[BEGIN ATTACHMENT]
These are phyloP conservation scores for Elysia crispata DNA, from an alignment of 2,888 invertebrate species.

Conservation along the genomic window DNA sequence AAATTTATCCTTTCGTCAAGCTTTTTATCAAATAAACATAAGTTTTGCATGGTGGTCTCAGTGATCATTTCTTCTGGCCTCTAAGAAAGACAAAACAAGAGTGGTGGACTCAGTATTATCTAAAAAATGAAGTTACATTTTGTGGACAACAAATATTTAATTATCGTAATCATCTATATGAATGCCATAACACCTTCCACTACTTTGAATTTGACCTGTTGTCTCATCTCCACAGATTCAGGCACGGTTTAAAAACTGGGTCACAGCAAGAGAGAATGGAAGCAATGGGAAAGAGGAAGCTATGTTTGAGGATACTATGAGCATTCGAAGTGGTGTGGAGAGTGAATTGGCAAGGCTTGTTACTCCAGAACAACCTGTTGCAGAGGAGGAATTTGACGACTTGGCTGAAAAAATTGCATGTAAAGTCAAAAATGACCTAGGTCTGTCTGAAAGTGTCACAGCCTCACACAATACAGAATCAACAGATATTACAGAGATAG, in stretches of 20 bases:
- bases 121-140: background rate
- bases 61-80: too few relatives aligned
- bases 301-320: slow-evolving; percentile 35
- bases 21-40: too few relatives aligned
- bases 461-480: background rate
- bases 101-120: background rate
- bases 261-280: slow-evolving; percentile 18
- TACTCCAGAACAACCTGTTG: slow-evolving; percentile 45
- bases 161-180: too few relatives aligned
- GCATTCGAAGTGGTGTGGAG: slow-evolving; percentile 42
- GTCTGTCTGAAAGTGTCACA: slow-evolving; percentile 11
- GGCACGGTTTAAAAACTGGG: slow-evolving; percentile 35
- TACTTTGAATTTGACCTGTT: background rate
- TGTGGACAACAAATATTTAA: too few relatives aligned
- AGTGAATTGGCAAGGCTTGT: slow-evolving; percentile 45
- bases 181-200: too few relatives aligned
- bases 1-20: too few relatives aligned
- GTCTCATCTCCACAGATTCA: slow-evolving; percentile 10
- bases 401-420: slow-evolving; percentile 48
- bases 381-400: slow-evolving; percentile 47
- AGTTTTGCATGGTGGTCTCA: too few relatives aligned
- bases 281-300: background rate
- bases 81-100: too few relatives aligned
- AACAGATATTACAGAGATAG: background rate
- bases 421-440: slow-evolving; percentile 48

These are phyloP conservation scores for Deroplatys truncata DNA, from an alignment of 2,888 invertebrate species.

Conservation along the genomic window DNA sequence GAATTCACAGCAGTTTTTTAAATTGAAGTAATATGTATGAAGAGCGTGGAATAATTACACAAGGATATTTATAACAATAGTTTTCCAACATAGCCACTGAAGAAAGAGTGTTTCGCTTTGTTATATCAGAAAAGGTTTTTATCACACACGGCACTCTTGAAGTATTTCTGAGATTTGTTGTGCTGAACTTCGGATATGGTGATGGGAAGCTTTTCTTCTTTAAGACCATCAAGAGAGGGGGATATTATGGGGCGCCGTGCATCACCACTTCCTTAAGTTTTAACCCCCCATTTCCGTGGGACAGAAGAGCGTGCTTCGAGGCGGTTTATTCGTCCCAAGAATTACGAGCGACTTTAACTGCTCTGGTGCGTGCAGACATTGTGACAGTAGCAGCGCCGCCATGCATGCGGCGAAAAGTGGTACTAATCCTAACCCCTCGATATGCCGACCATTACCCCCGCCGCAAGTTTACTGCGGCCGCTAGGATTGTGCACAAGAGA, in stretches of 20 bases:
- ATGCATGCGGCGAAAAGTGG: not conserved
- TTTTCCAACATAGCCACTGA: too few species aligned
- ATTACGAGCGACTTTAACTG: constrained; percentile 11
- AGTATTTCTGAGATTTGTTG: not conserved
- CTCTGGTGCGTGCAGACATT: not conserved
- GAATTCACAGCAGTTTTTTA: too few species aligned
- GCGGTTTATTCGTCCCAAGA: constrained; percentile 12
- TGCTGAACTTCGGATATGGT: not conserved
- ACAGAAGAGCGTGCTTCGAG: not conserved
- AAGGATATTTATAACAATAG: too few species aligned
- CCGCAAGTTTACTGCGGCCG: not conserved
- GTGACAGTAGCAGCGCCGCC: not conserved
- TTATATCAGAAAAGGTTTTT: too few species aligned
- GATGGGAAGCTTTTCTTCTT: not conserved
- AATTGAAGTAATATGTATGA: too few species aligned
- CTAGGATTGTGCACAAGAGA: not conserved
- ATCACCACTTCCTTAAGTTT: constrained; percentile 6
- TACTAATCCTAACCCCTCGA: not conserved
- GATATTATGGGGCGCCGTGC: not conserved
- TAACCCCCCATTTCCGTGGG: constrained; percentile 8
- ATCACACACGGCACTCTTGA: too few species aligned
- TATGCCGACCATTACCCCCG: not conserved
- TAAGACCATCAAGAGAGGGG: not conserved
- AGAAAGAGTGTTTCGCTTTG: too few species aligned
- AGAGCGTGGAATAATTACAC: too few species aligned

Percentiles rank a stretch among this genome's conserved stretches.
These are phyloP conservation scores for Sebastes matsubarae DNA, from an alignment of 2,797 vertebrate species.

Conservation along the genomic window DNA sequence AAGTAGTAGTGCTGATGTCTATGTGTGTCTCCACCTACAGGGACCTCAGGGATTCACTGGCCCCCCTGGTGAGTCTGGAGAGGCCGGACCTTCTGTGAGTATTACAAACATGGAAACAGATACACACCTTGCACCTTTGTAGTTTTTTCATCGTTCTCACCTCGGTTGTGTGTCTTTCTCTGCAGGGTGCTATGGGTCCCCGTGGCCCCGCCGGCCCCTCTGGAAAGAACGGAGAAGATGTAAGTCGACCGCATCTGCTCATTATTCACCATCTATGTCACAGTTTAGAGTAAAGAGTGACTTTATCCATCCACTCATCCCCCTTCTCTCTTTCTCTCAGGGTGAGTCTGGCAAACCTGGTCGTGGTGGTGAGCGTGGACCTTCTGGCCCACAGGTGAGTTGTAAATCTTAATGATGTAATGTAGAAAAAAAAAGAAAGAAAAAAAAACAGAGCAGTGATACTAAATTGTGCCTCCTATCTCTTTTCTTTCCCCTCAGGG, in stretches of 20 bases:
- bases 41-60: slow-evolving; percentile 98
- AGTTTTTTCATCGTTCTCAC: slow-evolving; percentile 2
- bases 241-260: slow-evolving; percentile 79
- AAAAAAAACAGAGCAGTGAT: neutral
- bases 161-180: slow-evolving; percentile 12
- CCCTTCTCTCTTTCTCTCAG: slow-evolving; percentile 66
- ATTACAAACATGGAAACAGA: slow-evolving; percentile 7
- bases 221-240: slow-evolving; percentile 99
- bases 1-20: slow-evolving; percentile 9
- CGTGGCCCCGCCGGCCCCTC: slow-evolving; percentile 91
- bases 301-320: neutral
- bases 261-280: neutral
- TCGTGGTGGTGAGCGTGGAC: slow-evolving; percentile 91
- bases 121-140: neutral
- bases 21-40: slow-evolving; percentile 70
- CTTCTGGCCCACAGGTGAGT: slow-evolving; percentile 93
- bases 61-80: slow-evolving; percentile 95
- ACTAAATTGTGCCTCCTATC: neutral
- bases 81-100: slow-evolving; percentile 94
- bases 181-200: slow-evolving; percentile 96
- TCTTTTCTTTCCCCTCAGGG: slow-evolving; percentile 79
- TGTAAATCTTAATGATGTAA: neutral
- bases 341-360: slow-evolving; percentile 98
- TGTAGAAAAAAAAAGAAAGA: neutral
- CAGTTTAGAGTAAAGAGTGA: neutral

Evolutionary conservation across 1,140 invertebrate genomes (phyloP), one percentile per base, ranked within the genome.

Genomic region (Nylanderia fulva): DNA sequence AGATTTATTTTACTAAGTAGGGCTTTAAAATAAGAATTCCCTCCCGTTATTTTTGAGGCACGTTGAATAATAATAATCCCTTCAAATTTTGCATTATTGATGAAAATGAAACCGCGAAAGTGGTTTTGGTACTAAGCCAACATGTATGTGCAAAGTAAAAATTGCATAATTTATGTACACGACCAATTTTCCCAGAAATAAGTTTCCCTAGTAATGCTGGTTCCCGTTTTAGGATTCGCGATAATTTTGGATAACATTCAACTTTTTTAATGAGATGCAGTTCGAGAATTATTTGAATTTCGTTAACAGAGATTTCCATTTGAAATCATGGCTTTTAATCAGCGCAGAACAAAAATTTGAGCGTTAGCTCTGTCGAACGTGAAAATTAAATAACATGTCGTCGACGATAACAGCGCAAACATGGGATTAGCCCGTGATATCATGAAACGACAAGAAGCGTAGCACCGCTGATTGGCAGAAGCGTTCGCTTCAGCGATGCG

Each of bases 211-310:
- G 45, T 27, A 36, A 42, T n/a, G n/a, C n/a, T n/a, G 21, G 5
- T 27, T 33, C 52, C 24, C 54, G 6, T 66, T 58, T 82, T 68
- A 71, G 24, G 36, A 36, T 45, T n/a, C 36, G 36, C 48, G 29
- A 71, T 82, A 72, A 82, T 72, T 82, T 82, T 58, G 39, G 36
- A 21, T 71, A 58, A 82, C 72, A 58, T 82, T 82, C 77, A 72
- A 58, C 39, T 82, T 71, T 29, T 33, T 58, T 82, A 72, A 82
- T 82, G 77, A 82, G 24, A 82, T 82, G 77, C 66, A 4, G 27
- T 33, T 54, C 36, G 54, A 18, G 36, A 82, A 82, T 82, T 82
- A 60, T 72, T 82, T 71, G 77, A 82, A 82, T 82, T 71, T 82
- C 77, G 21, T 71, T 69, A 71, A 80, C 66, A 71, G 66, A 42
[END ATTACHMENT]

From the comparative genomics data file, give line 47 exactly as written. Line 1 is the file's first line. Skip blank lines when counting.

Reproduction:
- TACTAATCCTAACCCCTCGA: not conserved